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Chylous ascites as a late complication of one anastomosis gastric bypass-minigastric bypass: case report



One anastomosis gastric bypass- minigastric bypass (OAGB-MGB) is an emerging bariatric surgery that is being endorsed by surgeons worldwide. Internal herniation is a rare and dreaded complication after malabsorptive bariatric procedures, which necessitates early diagnosis and intervention.

Case presentation

We describe a 29-year-old male with chylous ascites caused by an internal hernia 8 months following laparoscopic one anastomosis gastric bypass. An abdominal CT showed enlargement of lymph nodes at the mesentery, with a moderate amount of liquid in the abdomen and pelvis. An emergent exploratory laparoscopic surgery demonstrated an internal hernia at the Petersen’s space with a moderate quantity of chylous ascites. The patient made an uneventful recovery after surgery.


Internal herniation can occur after OAGB-MGB and in extremely rare cases lead to chylous ascites. To our knowledge, this is the first reported case of chylous ascites following one anastomosis gastric bypass.

Peer Review reports


One-anastomosis gastric bypass- minigastric bypass (OAGB-MGB) is an emerging bariatric surgery technique currently endorsed by surgeons worldwide [1, 2]. Similar to Roux-en-Y gastric bypass (RYGB), OAGB-MGB is both a restrictive and malabsorptive operation that involves the creation of a single anastomosis. OAGB-MGB is done by dividing the stomach between the antrum and body on the lesser curvature. This creates a pouch that is anastomosed to a small bowel loop as an antecolic and antegastric loop gastrojejunostomy. OAGB-MGB is considered a simpler and faster procedure compared with RYGB, while having similar post-operative weight loss rates [3, 4]. A recent meta-analysis reported higher excess weight loss achievable with OAGB-MGB at 5 years follow-up [5].

Early complication rates of OAGB-MGB range from 0.5 to 3.1% [3]. Early major complications requiring reoperation were reported in 1.3% of patients. Late complications, which occur in 10% of patients, include stomal stenosis, marginal ulcers, protein calorie malnutrition, bile reflux, and internal herniation of the small bowel which leads to bowel obstruction. In extremely rare cases internal hernia can cause chylous ascites following RYGB [6]. This, however, has not been observed in OAGB-MGB.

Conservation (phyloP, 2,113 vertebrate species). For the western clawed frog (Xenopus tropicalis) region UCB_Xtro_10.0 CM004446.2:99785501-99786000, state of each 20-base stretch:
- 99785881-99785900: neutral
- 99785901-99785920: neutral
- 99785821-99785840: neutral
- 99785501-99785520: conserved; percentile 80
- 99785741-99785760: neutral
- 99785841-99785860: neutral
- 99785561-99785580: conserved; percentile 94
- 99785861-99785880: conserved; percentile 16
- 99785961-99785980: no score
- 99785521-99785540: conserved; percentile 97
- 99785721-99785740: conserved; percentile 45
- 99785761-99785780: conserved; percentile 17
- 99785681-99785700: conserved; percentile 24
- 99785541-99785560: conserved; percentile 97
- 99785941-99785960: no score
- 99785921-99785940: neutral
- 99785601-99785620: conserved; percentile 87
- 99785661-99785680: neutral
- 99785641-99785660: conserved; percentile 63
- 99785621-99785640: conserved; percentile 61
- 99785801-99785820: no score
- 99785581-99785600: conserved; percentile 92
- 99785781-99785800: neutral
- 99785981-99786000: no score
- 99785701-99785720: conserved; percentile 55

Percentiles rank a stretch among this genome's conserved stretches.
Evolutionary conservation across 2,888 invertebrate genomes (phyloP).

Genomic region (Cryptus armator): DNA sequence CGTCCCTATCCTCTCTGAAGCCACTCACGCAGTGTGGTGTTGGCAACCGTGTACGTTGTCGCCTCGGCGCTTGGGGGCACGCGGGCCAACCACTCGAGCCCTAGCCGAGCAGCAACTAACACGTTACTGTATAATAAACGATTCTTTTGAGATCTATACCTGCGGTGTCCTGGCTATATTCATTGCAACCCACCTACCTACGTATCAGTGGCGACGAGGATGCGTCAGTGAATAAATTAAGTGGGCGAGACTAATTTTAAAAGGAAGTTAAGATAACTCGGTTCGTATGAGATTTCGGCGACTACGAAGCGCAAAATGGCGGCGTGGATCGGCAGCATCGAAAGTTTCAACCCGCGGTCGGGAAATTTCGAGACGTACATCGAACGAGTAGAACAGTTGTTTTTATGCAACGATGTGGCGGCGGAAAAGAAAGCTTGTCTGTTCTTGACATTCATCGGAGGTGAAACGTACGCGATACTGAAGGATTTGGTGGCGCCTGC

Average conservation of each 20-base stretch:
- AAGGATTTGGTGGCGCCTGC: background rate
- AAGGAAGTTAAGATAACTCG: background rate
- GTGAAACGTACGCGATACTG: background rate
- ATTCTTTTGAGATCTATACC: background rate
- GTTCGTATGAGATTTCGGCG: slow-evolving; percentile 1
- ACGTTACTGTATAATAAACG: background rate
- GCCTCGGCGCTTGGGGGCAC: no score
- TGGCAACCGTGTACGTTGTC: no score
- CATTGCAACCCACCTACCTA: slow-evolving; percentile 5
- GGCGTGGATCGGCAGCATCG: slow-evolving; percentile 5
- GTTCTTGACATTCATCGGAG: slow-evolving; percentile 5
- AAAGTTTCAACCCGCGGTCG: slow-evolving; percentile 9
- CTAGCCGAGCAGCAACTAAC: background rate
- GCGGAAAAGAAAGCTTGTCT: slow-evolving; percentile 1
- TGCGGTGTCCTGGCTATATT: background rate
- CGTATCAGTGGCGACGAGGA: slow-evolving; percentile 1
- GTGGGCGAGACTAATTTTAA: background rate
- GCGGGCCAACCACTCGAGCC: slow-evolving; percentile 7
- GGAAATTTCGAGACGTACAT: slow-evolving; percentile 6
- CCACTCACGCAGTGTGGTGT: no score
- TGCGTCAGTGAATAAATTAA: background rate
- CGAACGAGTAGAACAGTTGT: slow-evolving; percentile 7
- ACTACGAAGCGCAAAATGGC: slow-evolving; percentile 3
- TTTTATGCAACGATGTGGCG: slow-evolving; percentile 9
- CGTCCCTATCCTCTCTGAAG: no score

Case presentation

We report a 29-year-old male, otherwise healthy, who presented to our emergency department, complaining of severe diffuse abdominal pain that had developed over the last 24 h, and had become progressively worse with time. The patient did not report any constipation, diarrhea, or distention despite having nausea and vomiting. He had undergone laparoscopic OAGB-MGB in a different medical center 8 months prior to his admission (Body mass index (BMI) prior to the surgery: 42 kg/m2; weight loss 53 kg). On physical examination, the patient’s vital signs were within normal range. The patient had no fever. Abdominal auscultation revealed normal bowel sounds. Upon abdominal palpation, the patient complained of diffuse tenderness. His lab results, including lactate, amylase and lipase were all within normal limits.

A computed tomography scan of the abdomen and the pelvis following oral and intravenous contrast administration demonstrated no evidence of intestinal obstruction or free air. Enlarged lymph nodes at the root of the mesentery were observed, with a moderate amount of free liquid of unknown origin in the abdomen and pelvis (Fig. 1). The above finding led to the decision to perform an emergent exploratory laparoscopic surgery, which demonstrated a moderate quantity of chylous ascites. Further exploration revealed the presence of an internal hernia that involved the alimentary loop, which was misplaced within the Petersen’s space with engorged lymphatic vessels within the mesenteric root (Fig. 2). Several peritoneal lavages were performed, the internal hernia was reduced and the opening was narrowed. A sample of the ascites fluid demonstrated a triglyceride level of 159 mg/dl. The postoperative course was satisfactory and the patient was discharged without symptoms at 4 days postoperative.

Fig. 1